View Full Version : U.S. Senator John Ensign (R-NV) response voting YEA on H.R. 1424 $850 BILLION BAILOUT

10-26-2008, 04:49 PM
This is the RESPONSE and justification for U.S. Senator John Ensign, (R-NV) on his BullShyt for voting YES on the $850 BILLION BAILOUT BILL.

One Point, Oh you won't have to pay AMT... UNBELIEVEABLE!

These Traitors with their Continued Treasonous control over the people they DO NOT represent and repetative Violations of the U.S. CONSTITUTION.

Here's the HORSESHYT, but look at the Opening LINE... that pretty much somes up, what these Corporate Whores/Sellouts in Washington DC are all about. To their MASTERS, the BANKS/WEALTH/ZIONISTS... Canned email response propaganda.

"This is an official communication from the Office of Senator John Ensign. Any tampering or alteration of this communication is prohibited and may result in criminal investigation or prosecution.

October 20, 2008

Dear Mr. Blah Blah:

Thank you for contacting me about our current financial crisis and the financial stabilization bill that Congress recently passed, H.R. 1424. I value the opinions of every Nevadan and am always grateful for those who take the time to inform me of their views.

Our nation is currently dealing with extraordinarily challenging economic circumstances. The stock markets have experienced some of the most dramatic swings in American history. The credit markets have seized up, making it difficult for even those with good credit to borrow money for important things such as buying a car, making payroll, getting student loans, or purchasing a home. Individual retirement accounts, pension funds, and 401k plans have lost tremendous value, delaying the retirement plans for millions of Americans. The financial conditions in this country are dire and we could be facing a deep downturn in our economy.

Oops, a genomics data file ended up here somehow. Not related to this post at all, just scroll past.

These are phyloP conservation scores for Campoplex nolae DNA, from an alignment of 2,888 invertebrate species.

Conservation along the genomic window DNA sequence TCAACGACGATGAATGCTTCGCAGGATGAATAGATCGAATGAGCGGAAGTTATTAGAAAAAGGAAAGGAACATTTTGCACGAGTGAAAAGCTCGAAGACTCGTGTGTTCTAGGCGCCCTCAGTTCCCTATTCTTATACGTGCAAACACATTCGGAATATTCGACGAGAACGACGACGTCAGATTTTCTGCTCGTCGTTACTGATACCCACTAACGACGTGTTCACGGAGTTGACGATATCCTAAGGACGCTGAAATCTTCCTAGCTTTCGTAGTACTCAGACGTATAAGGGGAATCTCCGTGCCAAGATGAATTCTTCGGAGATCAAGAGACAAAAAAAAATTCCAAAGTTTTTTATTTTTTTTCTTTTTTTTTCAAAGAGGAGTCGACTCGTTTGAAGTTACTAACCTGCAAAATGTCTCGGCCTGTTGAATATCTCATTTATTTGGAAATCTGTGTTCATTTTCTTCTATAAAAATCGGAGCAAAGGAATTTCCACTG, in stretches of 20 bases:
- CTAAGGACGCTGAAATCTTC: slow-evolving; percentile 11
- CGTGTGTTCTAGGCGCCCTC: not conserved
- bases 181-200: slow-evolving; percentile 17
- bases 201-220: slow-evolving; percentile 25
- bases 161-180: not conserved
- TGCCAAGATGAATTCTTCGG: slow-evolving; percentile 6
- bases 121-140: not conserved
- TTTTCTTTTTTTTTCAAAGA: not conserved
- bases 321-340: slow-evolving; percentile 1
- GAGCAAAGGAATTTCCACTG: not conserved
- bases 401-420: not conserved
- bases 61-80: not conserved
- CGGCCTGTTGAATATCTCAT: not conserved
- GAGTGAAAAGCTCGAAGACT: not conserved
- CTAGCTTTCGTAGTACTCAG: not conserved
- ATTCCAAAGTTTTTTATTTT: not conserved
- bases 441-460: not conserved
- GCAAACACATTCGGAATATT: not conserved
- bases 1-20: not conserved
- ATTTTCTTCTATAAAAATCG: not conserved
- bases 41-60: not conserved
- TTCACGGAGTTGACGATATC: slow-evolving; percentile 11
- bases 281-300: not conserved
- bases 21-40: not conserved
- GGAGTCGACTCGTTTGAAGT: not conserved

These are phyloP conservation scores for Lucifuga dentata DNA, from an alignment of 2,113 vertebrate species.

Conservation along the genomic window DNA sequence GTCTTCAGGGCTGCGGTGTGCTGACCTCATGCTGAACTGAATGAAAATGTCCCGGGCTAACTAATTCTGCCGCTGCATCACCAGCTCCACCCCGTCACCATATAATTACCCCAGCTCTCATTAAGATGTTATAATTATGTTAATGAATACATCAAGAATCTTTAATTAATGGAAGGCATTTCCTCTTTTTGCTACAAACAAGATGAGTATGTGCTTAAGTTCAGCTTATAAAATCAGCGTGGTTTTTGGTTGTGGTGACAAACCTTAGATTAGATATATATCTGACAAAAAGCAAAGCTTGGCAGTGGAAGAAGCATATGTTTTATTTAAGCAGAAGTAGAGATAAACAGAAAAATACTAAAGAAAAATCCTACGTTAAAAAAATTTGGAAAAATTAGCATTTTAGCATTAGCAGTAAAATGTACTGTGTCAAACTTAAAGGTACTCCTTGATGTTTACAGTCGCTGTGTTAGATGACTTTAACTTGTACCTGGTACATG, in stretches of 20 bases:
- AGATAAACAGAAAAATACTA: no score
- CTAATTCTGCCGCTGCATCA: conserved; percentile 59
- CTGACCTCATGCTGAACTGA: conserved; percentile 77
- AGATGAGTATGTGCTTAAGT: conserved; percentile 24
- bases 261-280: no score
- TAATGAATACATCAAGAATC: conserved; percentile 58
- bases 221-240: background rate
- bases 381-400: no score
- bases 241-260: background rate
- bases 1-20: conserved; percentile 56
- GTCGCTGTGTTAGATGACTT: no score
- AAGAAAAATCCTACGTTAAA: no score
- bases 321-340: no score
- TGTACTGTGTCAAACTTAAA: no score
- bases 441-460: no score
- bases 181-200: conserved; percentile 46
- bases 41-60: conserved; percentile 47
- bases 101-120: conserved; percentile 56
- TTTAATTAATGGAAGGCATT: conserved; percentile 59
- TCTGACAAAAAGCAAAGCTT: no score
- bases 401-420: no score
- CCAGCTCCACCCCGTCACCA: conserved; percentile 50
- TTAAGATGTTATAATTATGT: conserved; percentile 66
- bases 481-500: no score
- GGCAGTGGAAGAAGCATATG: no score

In October, Congress passed a bill, H.R.1424, intended to stabilize the financial industry and the economy as a whole. Like many Nevadans, I find it distasteful that hard-working taxpayers will be bailing out individuals who bought homes they could not afford and financial companies that invested recklessly in assets they did not understand. Even so, the cost of doing nothing would be far worse. After considering the legislation at great length, I ultimately voted for the financial rescue bill because I firmly believe the government had to do something to stave off potential economic disaster. Under some of the worst case scenarios, the financial crisis could cause millions of Americans to lose their jobs and significant amounts of their savings.

I loathe having to support a bill that intervenes so heavily with private enterprise and the free market. However, it would be irresponsible for the government to sit idly by while millions of Americans suffer the consequences of a crisis that the government helped create. The problems we are facing today are mostly the result of poor government policies going back to the early 1990's. Congress, the Clinton Administration, and the Bush Administration have made home-ownership a top priority and thus sometimes pursued policies that led to increasingly lax underwriting standards and encouraged companies to issue risky home loans. These bad home loans were then packaged into investment vehicles. Now that many borrowers are unable to meet their mortgage payments or refinance their loans, investors are losing hundreds of billions of dollars on these mortgage-backed assets. These massive losses have paralyzed the financial industry, thus threatening the ability of otherwise healthy companies to continue doing business and jeopardizing millions of Americans' savings.